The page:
11. 11. ... ... ... ... ... ... ... ... ... ... ... ... ... ... ... ... ... ... ... ... ... ... ... ... BAYESIAN OPT SCALES LINEARLY 6D
  12. 12. HOW DOES IT FIT IN THE STACK? Big Data Machine Learning Models with tunable parameters
  13. 13. Optimally suggests new parameters HOW DOES IT FIT IN THE STACK? Objective Metric New parameters Big Data Machine Learning Models with tunable parameters
  14. 14. Optimally suggests new parameters HOW DOES IT FIT IN THE STACK? Objective Metric New parameters Better Models Big Data Machine Learning Models with tunable parameters
  15. 15. QUICK EXAMPLES
  16. 16. Optimally suggests new parameters Ex: LOAN CLASSIFICATION (xgboost) Prediction Accuracy New parameters Better AccuracyLoan Applications Default Prediction with tunable ML parameters ● Income ● Credit Score ● Loan Amount
  17. 17. COMPARATIVE PERFORMANCE ● 8.2% Better Accuracy than baseline ● 100x faster than standard tuning methods Accuracy Cost Grid Search Random Search Iterations AUC .698 .690 .683 .675 1,00010,000100,000
  18. 18. EXAMPLE: ALGORITHMIC TRADING Expected Revenue New parameters Higher Returns Market Data Trading Strategy with tunable weights and thresholds ● Closing Prices ● Day of Week ● Market Volatility Optimally suggests new parameters
  19. 19. COMPARATIVE PERFORMANCE Standard Method Expert ● 200% Higher model returns than expert ● 10x faster than standard methods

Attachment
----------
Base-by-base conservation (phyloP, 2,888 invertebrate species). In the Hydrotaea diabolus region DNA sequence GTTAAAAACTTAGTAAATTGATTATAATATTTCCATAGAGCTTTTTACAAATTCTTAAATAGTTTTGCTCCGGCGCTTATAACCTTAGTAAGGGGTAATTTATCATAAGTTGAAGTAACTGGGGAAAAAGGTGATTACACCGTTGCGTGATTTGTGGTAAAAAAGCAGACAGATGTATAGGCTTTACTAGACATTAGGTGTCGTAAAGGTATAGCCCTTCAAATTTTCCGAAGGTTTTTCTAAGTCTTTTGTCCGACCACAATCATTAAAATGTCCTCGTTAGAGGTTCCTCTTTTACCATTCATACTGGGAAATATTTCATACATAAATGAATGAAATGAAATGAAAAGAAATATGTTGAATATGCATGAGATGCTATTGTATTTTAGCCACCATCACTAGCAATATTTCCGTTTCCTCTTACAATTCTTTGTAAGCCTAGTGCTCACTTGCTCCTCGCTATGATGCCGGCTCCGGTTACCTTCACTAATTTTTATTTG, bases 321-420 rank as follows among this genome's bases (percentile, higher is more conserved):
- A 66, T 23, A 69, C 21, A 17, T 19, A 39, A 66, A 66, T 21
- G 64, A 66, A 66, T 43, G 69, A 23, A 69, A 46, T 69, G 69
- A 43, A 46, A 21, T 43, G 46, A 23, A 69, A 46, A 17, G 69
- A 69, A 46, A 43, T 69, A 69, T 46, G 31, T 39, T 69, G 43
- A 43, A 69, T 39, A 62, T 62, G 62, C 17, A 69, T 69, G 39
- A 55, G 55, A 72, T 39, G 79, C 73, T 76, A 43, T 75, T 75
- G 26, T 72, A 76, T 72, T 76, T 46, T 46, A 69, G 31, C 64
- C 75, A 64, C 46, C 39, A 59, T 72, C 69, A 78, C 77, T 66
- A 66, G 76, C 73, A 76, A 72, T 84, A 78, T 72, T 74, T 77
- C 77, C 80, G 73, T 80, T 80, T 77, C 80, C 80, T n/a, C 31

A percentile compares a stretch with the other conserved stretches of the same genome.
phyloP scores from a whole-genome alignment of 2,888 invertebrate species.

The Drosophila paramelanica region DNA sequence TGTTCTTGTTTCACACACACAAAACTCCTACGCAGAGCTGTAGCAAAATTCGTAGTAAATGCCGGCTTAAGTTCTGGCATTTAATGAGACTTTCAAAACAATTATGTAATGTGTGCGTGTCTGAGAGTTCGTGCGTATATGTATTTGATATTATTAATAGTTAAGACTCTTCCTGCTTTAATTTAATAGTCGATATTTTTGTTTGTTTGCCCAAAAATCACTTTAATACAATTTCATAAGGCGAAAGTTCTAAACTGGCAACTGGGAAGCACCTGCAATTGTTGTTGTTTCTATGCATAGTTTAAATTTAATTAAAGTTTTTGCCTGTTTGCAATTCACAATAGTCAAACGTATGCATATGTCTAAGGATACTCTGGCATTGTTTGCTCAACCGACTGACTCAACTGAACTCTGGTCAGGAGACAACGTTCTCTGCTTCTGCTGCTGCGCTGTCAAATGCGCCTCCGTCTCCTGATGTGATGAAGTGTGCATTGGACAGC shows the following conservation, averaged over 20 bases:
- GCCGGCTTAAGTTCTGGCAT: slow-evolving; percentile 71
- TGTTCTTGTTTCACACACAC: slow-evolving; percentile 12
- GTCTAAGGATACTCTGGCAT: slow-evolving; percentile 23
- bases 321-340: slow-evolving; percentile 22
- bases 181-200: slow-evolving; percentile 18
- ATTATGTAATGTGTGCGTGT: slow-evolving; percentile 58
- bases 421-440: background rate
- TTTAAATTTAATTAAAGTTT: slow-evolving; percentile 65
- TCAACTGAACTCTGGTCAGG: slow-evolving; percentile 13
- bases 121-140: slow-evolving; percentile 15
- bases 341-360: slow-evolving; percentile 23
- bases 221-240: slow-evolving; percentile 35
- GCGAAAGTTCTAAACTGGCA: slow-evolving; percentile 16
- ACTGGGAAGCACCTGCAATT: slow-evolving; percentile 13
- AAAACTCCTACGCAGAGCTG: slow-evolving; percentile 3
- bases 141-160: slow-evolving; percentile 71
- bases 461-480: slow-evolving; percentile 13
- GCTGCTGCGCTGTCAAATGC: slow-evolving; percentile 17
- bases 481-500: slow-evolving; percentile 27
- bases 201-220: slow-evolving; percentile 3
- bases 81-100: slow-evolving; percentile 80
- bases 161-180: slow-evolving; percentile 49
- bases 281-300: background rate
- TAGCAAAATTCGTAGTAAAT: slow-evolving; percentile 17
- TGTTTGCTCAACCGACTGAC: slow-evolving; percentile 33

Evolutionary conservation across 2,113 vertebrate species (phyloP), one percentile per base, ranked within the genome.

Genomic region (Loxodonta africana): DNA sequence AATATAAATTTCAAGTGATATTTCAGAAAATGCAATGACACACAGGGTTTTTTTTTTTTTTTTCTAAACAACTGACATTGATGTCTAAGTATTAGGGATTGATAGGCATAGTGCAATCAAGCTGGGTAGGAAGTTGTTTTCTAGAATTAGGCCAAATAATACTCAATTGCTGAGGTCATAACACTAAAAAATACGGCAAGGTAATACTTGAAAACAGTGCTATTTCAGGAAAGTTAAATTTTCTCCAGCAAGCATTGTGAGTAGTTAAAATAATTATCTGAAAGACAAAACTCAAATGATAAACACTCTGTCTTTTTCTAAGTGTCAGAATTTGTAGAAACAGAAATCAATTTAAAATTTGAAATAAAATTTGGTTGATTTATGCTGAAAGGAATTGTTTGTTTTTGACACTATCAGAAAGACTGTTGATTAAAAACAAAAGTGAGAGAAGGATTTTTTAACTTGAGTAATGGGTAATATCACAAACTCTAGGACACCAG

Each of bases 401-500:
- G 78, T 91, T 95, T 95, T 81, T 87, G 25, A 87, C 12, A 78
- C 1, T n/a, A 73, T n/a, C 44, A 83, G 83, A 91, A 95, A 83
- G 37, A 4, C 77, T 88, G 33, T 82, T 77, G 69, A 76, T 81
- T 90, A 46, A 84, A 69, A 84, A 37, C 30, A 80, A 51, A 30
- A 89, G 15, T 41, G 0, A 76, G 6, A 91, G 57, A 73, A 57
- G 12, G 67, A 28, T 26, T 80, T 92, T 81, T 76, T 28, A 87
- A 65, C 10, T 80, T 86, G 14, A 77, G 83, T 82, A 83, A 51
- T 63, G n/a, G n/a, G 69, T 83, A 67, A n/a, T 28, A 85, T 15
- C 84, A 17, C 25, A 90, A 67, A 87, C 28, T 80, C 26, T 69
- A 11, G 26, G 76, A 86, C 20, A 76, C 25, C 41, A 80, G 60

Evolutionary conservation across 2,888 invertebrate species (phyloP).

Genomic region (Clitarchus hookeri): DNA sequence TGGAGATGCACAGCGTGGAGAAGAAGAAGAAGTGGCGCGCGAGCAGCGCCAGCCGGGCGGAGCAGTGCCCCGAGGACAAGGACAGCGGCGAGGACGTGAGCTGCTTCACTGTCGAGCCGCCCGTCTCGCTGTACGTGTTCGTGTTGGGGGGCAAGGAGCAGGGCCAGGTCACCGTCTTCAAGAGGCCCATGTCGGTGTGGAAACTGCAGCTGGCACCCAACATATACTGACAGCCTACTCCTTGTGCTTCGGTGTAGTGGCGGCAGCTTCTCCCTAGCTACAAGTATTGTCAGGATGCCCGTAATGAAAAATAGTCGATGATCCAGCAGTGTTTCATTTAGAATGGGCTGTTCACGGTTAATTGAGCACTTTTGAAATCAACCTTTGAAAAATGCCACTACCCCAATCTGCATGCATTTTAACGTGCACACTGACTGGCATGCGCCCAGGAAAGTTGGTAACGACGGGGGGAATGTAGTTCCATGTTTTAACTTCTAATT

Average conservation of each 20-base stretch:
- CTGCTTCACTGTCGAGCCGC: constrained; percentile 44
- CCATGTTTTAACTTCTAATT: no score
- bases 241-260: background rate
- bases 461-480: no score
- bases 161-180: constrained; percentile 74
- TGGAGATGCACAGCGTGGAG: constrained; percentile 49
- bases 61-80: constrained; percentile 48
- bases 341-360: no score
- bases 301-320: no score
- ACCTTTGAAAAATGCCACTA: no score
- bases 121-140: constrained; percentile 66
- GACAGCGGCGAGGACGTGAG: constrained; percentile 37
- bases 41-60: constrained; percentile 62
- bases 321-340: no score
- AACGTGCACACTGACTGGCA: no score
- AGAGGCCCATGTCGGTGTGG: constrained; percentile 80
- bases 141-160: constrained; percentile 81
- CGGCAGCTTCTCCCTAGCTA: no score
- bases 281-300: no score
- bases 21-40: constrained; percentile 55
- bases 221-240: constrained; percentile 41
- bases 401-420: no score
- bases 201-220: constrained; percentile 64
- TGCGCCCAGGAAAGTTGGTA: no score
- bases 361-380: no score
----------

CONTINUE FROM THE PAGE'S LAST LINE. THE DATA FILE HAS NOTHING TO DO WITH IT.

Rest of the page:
20. 20. HOW BAYESIAN OPTIMIZATION WORKS
  21. 21. 1. Build Gaussian Process (GP) with points sampled so far 2. Optimize the fit of the GP (covariance hyperparameters) 3. Find the point(s) of highest Expected Improvement within parameter domain 4. Return optimal next best point(s) to sample HOW DOES IT WORK?
  22. 22. HOW DOES IT WORK? 1. User reports data 2. SigOpt builds statistical model (Gaussian Process) 3. SigOpt finds the points of highest Expected Improvement 4. SigOpt suggests best parameters to test next 5. User tests those parameters and reports results to SigOpt 6. Repeat
  23. 23. HOW DOES IT WORK? 1. User reports data 2. SigOpt builds statistical model (Gaussian Process) 3. SigOpt finds the points of highest Expected Improvement 4. SigOpt suggests best parameters to test next 5. User tests those parameters and reports results to SigOpt 6. Repeat
  24. 24. HOW DOES IT WORK? 1. User reports data 2. SigOpt builds statistical model (Gaussian Process) 3. SigOpt finds the points of highest Expected Improvement 4. SigOpt suggests best parameters to test next 5. User tests those parameters and reports results to SigOpt 6. Repeat